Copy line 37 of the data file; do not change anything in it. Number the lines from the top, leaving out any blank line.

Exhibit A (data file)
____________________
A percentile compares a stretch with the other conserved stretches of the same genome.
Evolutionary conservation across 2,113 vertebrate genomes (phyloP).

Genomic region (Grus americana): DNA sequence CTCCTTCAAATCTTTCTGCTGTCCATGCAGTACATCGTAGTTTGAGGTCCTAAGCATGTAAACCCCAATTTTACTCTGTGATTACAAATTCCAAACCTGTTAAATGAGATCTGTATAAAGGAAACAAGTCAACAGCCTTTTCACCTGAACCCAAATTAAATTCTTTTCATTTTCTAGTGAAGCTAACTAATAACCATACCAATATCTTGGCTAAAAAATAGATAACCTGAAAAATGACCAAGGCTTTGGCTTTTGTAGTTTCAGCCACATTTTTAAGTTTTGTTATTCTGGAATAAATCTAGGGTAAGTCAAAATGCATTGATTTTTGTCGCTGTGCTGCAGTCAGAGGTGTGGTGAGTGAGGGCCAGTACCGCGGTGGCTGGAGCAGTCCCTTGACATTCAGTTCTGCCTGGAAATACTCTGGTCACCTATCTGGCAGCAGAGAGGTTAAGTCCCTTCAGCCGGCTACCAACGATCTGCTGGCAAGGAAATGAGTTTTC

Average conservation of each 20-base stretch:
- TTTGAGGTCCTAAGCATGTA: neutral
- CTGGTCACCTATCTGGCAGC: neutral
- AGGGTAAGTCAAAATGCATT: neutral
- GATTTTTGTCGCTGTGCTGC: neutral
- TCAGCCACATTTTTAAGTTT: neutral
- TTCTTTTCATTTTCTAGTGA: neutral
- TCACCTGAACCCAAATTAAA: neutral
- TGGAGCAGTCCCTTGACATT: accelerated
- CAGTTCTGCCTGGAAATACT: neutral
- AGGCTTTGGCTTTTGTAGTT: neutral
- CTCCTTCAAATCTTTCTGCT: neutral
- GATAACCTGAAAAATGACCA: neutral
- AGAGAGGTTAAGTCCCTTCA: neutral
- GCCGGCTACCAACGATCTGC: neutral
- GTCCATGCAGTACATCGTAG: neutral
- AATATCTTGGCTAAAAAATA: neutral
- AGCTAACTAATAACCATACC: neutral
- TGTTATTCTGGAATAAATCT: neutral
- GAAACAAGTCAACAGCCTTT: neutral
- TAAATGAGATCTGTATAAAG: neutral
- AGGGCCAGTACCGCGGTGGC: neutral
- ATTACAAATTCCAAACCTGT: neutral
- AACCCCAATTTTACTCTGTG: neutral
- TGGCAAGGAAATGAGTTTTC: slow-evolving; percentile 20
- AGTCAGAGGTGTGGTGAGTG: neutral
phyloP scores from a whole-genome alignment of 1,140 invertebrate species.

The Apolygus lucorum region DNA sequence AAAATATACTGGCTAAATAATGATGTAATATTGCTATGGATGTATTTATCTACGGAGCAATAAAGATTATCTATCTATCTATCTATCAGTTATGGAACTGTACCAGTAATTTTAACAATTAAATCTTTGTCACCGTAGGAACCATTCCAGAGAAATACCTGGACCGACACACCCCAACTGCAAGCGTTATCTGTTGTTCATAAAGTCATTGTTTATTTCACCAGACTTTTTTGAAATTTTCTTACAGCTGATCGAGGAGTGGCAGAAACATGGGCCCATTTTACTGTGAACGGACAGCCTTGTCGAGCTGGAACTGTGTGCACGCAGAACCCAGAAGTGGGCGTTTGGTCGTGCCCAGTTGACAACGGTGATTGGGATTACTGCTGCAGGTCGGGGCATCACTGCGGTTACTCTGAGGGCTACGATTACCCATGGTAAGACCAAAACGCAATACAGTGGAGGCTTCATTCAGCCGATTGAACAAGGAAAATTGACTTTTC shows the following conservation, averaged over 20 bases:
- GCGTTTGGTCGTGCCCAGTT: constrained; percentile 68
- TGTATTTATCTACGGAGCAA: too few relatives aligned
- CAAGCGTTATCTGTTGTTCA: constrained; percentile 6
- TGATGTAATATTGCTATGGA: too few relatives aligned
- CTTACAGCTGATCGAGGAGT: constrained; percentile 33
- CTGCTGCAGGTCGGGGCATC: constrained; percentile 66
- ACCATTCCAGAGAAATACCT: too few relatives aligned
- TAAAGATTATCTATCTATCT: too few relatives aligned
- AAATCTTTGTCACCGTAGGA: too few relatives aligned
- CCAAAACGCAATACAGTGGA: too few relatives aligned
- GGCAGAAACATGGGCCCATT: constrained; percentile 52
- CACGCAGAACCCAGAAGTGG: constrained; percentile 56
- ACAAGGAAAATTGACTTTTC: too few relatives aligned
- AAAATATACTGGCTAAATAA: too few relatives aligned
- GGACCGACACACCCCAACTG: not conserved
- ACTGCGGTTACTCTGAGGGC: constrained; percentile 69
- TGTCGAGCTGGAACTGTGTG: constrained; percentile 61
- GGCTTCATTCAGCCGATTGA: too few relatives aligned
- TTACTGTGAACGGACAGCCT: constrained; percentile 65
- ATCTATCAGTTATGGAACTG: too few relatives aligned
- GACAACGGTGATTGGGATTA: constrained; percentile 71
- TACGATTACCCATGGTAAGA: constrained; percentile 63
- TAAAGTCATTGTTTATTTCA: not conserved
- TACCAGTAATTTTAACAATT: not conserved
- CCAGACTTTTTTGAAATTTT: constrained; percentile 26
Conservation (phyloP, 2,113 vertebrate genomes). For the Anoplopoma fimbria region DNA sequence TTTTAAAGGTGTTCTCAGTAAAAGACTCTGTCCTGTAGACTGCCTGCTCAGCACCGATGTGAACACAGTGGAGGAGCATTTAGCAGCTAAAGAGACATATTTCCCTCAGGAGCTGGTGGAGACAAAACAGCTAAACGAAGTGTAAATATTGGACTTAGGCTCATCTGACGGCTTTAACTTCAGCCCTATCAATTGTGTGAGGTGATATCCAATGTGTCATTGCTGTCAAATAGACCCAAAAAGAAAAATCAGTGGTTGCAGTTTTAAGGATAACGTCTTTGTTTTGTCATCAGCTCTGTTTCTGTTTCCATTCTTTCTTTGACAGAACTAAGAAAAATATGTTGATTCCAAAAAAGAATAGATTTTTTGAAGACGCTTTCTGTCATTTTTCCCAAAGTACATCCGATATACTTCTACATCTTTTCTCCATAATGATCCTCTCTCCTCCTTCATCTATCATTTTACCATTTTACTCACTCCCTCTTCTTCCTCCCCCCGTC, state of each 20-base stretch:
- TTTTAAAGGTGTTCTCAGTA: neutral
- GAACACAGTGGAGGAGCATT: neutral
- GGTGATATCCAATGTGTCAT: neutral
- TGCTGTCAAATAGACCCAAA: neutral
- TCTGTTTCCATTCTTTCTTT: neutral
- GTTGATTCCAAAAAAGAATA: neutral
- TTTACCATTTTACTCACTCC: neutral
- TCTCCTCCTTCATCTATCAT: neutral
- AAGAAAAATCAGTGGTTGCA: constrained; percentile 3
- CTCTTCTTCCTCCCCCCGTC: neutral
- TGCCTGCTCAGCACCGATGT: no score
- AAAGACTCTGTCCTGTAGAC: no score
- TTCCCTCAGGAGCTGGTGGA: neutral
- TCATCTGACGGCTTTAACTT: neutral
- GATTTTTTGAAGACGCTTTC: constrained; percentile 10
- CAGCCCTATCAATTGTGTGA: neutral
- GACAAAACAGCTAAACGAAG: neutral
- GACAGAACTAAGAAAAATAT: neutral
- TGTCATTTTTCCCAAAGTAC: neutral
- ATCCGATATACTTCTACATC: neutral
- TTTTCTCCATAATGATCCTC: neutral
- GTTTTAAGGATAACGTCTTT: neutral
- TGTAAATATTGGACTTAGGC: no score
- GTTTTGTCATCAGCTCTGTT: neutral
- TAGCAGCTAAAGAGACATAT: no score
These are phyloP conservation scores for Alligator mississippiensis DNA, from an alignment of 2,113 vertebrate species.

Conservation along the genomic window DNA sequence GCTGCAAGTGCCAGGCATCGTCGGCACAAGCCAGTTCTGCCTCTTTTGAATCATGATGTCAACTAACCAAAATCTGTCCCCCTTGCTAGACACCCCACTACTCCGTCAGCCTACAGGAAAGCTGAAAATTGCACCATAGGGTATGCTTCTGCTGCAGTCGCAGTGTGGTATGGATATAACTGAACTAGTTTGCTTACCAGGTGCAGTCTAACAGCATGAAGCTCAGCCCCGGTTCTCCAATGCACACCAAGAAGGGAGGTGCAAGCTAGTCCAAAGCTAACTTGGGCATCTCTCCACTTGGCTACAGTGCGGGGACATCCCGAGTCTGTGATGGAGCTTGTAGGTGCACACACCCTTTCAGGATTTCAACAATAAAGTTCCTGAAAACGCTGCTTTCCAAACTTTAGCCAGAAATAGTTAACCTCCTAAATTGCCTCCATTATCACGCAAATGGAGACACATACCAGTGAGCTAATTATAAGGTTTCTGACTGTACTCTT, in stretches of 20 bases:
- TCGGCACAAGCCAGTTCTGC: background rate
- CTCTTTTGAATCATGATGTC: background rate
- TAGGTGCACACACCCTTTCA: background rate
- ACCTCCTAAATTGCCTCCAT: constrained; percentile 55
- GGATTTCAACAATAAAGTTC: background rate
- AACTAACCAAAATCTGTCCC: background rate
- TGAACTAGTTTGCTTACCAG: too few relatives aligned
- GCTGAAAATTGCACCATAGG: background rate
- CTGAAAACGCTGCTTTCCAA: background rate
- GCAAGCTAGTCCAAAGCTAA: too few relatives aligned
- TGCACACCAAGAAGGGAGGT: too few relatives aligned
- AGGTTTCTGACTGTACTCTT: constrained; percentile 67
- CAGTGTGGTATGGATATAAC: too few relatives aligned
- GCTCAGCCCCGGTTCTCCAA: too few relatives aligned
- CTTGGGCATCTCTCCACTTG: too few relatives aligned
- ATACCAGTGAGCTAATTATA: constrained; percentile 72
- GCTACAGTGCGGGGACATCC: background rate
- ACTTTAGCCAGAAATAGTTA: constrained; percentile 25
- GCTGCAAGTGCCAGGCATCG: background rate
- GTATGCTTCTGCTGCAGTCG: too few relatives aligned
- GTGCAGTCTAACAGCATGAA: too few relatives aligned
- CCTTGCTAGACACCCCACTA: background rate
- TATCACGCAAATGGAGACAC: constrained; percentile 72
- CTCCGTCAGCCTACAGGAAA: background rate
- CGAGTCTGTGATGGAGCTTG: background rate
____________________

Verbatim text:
- CTGCTGCAGGTCGGGGCATC: constrained; percentile 66